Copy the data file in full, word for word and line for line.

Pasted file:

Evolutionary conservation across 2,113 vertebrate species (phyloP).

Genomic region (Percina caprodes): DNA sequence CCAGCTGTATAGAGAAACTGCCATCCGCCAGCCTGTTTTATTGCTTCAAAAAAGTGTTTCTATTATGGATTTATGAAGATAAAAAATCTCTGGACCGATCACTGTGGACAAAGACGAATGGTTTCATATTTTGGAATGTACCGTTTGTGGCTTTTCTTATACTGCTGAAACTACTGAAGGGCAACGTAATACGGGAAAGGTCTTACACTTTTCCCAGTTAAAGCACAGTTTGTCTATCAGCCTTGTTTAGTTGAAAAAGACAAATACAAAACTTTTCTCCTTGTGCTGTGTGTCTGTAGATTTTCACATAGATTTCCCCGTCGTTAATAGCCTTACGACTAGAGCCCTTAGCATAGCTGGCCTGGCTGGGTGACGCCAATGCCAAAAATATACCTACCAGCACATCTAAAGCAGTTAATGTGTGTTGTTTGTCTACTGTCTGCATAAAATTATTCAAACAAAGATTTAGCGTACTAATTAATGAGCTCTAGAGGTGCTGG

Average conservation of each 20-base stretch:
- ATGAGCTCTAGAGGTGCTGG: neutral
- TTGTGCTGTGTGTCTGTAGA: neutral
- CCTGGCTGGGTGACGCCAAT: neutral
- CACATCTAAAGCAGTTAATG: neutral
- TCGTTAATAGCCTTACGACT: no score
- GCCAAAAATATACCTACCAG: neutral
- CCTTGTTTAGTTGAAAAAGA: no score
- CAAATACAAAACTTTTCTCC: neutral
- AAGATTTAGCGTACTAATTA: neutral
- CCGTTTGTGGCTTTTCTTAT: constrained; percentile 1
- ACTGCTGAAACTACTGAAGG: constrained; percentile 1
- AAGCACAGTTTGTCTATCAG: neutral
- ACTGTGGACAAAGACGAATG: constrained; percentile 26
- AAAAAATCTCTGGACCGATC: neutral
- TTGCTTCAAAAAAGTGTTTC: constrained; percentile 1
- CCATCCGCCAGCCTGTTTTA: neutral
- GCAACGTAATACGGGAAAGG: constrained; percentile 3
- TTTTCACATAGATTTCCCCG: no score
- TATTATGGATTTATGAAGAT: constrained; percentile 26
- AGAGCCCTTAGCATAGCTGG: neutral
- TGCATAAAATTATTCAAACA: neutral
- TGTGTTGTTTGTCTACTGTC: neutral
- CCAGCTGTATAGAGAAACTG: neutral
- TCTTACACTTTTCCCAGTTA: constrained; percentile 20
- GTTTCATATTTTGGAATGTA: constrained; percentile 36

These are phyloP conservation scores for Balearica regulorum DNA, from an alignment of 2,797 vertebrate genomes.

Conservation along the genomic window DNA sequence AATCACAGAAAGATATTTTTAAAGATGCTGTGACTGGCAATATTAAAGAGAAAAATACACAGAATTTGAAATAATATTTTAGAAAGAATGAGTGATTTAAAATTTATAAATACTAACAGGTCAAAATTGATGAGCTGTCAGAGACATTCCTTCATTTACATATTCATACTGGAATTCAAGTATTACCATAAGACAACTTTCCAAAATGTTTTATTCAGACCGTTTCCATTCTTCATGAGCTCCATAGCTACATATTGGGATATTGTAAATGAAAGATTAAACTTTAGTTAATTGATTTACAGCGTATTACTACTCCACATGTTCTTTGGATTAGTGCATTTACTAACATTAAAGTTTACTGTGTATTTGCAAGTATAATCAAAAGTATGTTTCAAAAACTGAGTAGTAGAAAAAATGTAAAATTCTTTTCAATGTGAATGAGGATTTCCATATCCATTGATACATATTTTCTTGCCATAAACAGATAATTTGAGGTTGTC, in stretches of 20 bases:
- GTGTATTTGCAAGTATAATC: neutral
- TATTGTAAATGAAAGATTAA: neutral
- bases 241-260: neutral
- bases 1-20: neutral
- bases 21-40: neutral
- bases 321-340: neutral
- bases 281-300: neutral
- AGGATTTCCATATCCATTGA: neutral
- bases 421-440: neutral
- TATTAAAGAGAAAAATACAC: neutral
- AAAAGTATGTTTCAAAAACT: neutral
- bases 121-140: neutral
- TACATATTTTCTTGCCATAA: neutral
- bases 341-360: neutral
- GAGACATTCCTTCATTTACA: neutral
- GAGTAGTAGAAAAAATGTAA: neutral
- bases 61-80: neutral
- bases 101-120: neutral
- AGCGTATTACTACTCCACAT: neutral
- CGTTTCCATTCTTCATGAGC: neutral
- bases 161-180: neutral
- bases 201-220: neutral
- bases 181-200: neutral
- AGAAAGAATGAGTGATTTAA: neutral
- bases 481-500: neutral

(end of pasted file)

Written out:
Evolutionary conservation across 2,113 vertebrate species (phyloP).

Genomic region (Percina caprodes): DNA sequence CCAGCTGTATAGAGAAACTGCCATCCGCCAGCCTGTTTTATTGCTTCAAAAAAGTGTTTCTATTATGGATTTATGAAGATAAAAAATCTCTGGACCGATCACTGTGGACAAAGACGAATGGTTTCATATTTTGGAATGTACCGTTTGTGGCTTTTCTTATACTGCTGAAACTACTGAAGGGCAACGTAATACGGGAAAGGTCTTACACTTTTCCCAGTTAAAGCACAGTTTGTCTATCAGCCTTGTTTAGTTGAAAAAGACAAATACAAAACTTTTCTCCTTGTGCTGTGTGTCTGTAGATTTTCACATAGATTTCCCCGTCGTTAATAGCCTTACGACTAGAGCCCTTAGCATAGCTGGCCTGGCTGGGTGACGCCAATGCCAAAAATATACCTACCAGCACATCTAAAGCAGTTAATGTGTGTTGTTTGTCTACTGTCTGCATAAAATTATTCAAACAAAGATTTAGCGTACTAATTAATGAGCTCTAGAGGTGCTGG

Average conservation of each 20-base stretch:
- ATGAGCTCTAGAGGTGCTGG: neutral
- TTGTGCTGTGTGTCTGTAGA: neutral
- CCTGGCTGGGTGACGCCAAT: neutral
- CACATCTAAAGCAGTTAATG: neutral
- TCGTTAATAGCCTTACGACT: no score
- GCCAAAAATATACCTACCAG: neutral
- CCTTGTTTAGTTGAAAAAGA: no score
- CAAATACAAAACTTTTCTCC: neutral
- AAGATTTAGCGTACTAATTA: neutral
- CCGTTTGTGGCTTTTCTTAT: constrained; percentile 1
- ACTGCTGAAACTACTGAAGG: constrained; percentile 1
- AAGCACAGTTTGTCTATCAG: neutral
- ACTGTGGACAAAGACGAATG: constrained; percentile 26
- AAAAAATCTCTGGACCGATC: neutral
- TTGCTTCAAAAAAGTGTTTC: constrained; percentile 1
- CCATCCGCCAGCCTGTTTTA: neutral
- GCAACGTAATACGGGAAAGG: constrained; percentile 3
- TTTTCACATAGATTTCCCCG: no score
- TATTATGGATTTATGAAGAT: constrained; percentile 26
- AGAGCCCTTAGCATAGCTGG: neutral
- TGCATAAAATTATTCAAACA: neutral
- TGTGTTGTTTGTCTACTGTC: neutral
- CCAGCTGTATAGAGAAACTG: neutral
- TCTTACACTTTTCCCAGTTA: constrained; percentile 20
- GTTTCATATTTTGGAATGTA: constrained; percentile 36

These are phyloP conservation scores for Balearica regulorum DNA, from an alignment of 2,797 vertebrate genomes.

Conservation along the genomic window DNA sequence AATCACAGAAAGATATTTTTAAAGATGCTGTGACTGGCAATATTAAAGAGAAAAATACACAGAATTTGAAATAATATTTTAGAAAGAATGAGTGATTTAAAATTTATAAATACTAACAGGTCAAAATTGATGAGCTGTCAGAGACATTCCTTCATTTACATATTCATACTGGAATTCAAGTATTACCATAAGACAACTTTCCAAAATGTTTTATTCAGACCGTTTCCATTCTTCATGAGCTCCATAGCTACATATTGGGATATTGTAAATGAAAGATTAAACTTTAGTTAATTGATTTACAGCGTATTACTACTCCACATGTTCTTTGGATTAGTGCATTTACTAACATTAAAGTTTACTGTGTATTTGCAAGTATAATCAAAAGTATGTTTCAAAAACTGAGTAGTAGAAAAAATGTAAAATTCTTTTCAATGTGAATGAGGATTTCCATATCCATTGATACATATTTTCTTGCCATAAACAGATAATTTGAGGTTGTC, in stretches of 20 bases:
- GTGTATTTGCAAGTATAATC: neutral
- TATTGTAAATGAAAGATTAA: neutral
- bases 241-260: neutral
- bases 1-20: neutral
- bases 21-40: neutral
- bases 321-340: neutral
- bases 281-300: neutral
- AGGATTTCCATATCCATTGA: neutral
- bases 421-440: neutral
- TATTAAAGAGAAAAATACAC: neutral
- AAAAGTATGTTTCAAAAACT: neutral
- bases 121-140: neutral
- TACATATTTTCTTGCCATAA: neutral
- bases 341-360: neutral
- GAGACATTCCTTCATTTACA: neutral
- GAGTAGTAGAAAAAATGTAA: neutral
- bases 61-80: neutral
- bases 101-120: neutral
- AGCGTATTACTACTCCACAT: neutral
- CGTTTCCATTCTTCATGAGC: neutral
- bases 161-180: neutral
- bases 201-220: neutral
- bases 181-200: neutral
- AGAAAGAATGAGTGATTTAA: neutral
- bases 481-500: neutral